Then we arrive at my favorite game of the series, and for many people the high watermark: GTA San Andreas. On the face of it the game was nothing more than another token pallette-swap. Except San Andreas had ideas above it’s station. So we didn’t get just one pokey three-square mile city. We got three. Connected by miles upon miles of sprawling highways, rolling hills, enormous mountains, creepy countryside back roads and barren desert wastelands, all absolutely teeming with secrets to be found. This was the GTA series’ Avatar, a living breathing world of which the gaming universe had never seen before, where mediocre everyday life – taking your main character to the gym or the fast-food restaurant – clashed with the usual GTA bedlam. It’s possible to go for hours finding enough stuff to do that citizens walk the streets un-shot or un-run-over while you prattle around skydiving off buildings and mountains and out of planes, and as such this was genuinely the sort of game you could loose yourself in for days on end, living out Carl Johnson’s life in Technicolor detail even whilst your own drifts by unfulfilled. It still holds records for the amount of voice actors used in a video game at well over 800, and everyone from random pedestrians to bit-part storyline characters is personalized and has unique dialogue. There is quite simply no better game ever made for the PlayStation 2, and quite possibly for any console ever (bearing in mind I am one of the few people yet to play GTA V yet).

It almost seems unfair to discuss GTA IV in this context alongside such titans, because it’s fairly clear to see that IV was the misstep that even the best bands have every now and again – their Hot Space if you will. ‘I know’ said one guy at Rockstar, ‘you know how everyone loves our game because it’s whacky and fun and ridiculously OTT violent? Why don’t we make it more gritty and cinematic and make the main character a penniless immigrant desperately chasing the American dream whilst looking after his poor debt-ridden cousin by going bowling with him every five minutes?’ Inexplicably, that one guy wasn’t immediately slapped in the face, and that’s exactly what IV became. We were back in boring, grey Liberty City again. We played as a poor penniless immigrant striving for the American dream. And in between hiding behind cover and doing Max Payne impressions, he would dote on his poor penniless cousin by taking him bowling. And as a result although the sales figures were still enough to dwarf many small nations, it felt like a disappointment. In fact, if you wanted the more natural GTA sequel, Saints Row 2 was your better bet, which remembered that players do not empathize with the main character because they feel a part of his bitter struggle to earn a dollar in the capitalist West. Nope. They empathize because he (or she in Saints Row) seemed to be enjoying the psychotic mayhem as much as the twisted player controlling them. What GTA did not need was an Oscar-baiting character drama set on the grim, dingy streets of urban nightmare city.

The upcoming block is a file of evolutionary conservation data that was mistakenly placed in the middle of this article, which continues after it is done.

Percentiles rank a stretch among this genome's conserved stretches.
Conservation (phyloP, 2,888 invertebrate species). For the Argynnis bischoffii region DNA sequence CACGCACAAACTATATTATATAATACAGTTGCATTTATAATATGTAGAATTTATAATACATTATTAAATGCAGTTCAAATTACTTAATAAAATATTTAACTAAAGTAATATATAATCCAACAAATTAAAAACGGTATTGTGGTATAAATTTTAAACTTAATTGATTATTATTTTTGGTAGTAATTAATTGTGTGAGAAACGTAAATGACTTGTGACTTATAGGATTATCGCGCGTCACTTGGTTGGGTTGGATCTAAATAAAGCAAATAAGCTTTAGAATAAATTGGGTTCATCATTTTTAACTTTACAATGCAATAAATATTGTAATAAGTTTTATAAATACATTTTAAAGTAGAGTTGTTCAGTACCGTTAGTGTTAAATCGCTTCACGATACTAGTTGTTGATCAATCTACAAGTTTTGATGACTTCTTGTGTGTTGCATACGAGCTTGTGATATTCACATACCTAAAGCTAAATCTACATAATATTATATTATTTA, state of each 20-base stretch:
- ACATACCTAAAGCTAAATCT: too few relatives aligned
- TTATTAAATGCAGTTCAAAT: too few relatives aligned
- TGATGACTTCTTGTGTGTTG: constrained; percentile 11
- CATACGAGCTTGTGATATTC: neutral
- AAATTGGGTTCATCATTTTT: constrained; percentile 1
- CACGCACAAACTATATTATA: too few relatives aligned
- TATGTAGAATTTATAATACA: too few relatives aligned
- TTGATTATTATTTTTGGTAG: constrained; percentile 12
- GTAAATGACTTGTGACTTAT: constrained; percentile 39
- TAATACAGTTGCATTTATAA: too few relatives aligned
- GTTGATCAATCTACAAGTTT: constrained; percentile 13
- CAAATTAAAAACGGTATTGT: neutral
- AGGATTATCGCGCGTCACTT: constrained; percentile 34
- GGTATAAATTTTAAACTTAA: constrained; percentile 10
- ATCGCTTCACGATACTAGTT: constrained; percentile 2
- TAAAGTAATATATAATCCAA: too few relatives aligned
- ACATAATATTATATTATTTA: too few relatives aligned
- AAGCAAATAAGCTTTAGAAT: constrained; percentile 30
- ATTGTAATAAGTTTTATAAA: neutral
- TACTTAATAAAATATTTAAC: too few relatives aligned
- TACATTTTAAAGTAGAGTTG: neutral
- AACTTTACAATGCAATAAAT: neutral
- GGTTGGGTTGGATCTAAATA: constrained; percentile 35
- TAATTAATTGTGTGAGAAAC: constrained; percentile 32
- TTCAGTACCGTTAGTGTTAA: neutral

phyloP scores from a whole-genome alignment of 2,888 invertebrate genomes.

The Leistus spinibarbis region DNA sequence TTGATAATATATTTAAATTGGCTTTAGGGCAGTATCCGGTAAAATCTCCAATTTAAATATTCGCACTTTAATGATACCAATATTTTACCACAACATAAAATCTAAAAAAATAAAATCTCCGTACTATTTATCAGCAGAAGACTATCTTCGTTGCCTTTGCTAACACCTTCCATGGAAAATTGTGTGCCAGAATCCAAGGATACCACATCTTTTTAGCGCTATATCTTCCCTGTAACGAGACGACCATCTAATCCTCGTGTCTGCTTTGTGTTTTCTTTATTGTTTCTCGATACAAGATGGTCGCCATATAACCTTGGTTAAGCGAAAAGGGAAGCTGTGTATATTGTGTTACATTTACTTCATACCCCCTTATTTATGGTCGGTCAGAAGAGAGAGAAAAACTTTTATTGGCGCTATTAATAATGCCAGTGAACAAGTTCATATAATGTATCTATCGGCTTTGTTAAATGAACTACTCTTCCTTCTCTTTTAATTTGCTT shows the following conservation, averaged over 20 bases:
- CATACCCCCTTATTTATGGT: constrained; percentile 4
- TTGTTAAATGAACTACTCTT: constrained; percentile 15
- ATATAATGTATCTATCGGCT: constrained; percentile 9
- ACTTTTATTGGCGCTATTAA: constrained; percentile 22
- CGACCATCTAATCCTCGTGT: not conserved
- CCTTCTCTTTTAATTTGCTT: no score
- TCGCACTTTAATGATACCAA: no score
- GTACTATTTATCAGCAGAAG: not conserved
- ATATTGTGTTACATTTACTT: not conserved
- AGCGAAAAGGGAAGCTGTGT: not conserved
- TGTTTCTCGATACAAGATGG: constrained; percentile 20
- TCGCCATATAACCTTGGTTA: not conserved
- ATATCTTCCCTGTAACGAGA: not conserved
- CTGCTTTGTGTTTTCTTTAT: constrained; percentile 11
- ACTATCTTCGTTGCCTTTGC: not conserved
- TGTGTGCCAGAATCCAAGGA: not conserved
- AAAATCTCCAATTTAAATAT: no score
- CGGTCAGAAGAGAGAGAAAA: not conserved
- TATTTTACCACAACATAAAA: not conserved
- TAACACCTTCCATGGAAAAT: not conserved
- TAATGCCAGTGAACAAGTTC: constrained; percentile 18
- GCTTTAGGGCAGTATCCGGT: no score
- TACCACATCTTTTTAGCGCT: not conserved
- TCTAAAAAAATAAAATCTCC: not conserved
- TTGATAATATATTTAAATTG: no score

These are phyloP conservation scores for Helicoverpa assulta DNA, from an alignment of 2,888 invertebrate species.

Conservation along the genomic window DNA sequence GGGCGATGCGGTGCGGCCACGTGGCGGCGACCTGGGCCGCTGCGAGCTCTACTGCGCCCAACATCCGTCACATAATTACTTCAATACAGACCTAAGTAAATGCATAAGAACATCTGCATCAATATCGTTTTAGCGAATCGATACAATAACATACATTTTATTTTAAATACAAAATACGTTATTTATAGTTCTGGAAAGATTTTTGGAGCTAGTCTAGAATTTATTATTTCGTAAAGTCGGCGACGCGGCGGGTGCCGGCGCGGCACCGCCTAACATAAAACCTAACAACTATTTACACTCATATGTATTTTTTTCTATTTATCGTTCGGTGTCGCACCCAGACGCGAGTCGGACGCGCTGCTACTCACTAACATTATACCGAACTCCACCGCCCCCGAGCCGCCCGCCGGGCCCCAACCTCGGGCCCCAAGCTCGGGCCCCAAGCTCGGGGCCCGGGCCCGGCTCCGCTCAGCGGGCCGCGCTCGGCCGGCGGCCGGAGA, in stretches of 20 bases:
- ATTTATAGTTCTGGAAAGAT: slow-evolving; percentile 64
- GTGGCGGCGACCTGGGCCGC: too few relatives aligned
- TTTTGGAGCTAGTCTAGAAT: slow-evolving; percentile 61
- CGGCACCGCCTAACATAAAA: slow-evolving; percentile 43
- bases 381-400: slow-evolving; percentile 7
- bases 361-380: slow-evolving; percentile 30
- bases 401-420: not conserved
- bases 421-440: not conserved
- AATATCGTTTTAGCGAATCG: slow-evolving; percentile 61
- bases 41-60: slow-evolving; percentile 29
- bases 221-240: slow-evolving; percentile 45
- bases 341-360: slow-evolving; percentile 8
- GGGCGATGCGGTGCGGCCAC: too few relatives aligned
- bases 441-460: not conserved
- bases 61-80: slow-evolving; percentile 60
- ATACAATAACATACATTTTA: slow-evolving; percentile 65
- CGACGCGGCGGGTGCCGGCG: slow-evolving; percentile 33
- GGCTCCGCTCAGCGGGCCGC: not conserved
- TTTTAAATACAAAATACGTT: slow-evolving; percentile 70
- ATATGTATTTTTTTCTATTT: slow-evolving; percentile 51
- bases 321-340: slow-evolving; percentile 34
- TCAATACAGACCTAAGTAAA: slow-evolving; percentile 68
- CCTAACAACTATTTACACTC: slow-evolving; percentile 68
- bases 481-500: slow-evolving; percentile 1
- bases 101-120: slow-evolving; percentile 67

But we can forgive that, because not only is GTA’s back catalog so bulging full of genre-smashing hits, but they are still capable of creating astonishing work. It’s telling that GTA V returns to San Andreas, because that above all the previous series settings offered the most scope and potential for messing about. The head-crushing depth and variety was insane. Hence why this time around, notice how the pre-release hype centered around exploration. How large the map is. How many features there are hiding in the map. And instead of just one miserable main character, we have three guys who look from the preview trailers much more in-keeping with the GTA aesthetic. They know they are criminals, and in this universe, there’s nothing wrong with that – as long as you can stay alive.

With that in mind, I’m off to grab my copy of GTA V, and preparing to join millions of other players around the world who have sacrificed their social life to dive into the murky immersive seas of GTA once more. See ya there!

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Adam Johnson
Adam is a 21-year-old Media Writing student from the University of Greenwich who is tough on hipsters and tough on the causes of hipsterdom. A gamer of all generations stretching back to the Sega Genesis and a fan of Crash Bandicoot, Metal Gear Solid and games that prioritize fun and freedom over epic special effects, he's also a Youtuber and a fan of fast cars, roller derby and Queen.